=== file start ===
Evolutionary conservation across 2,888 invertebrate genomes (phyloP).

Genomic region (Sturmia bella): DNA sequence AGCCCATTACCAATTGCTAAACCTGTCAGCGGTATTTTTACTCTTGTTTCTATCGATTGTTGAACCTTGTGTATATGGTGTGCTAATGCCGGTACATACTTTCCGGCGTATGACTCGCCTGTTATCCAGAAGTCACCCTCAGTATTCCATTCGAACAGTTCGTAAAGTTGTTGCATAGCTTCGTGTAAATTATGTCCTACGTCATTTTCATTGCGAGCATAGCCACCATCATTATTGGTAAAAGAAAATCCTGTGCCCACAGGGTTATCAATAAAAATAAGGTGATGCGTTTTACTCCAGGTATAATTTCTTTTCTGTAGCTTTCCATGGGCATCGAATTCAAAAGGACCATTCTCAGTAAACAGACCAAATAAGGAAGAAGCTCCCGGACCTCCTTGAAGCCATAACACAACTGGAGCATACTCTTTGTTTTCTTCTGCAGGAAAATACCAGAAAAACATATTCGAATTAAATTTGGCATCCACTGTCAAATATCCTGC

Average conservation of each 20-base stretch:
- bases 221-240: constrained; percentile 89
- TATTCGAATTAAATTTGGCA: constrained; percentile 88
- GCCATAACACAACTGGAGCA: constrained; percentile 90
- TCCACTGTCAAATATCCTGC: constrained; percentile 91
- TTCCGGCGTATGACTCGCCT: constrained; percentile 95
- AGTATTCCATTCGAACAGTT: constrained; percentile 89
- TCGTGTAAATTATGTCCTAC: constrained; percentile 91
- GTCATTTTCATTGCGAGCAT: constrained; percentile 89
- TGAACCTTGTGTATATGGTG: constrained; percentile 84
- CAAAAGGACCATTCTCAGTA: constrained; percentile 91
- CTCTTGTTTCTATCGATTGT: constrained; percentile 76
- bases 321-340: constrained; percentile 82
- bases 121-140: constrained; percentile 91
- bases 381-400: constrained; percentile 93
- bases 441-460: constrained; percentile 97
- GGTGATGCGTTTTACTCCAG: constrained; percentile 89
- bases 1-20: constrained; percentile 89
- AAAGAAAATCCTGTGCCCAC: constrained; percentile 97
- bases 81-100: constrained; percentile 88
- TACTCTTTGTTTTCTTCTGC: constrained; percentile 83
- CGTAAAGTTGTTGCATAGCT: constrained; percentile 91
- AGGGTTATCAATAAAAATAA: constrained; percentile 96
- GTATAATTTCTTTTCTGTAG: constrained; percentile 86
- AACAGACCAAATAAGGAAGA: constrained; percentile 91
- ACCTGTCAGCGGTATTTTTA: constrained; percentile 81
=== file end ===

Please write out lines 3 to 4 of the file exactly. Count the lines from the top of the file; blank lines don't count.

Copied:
Average conservation of each 20-base stretch:
- bases 221-240: constrained; percentile 89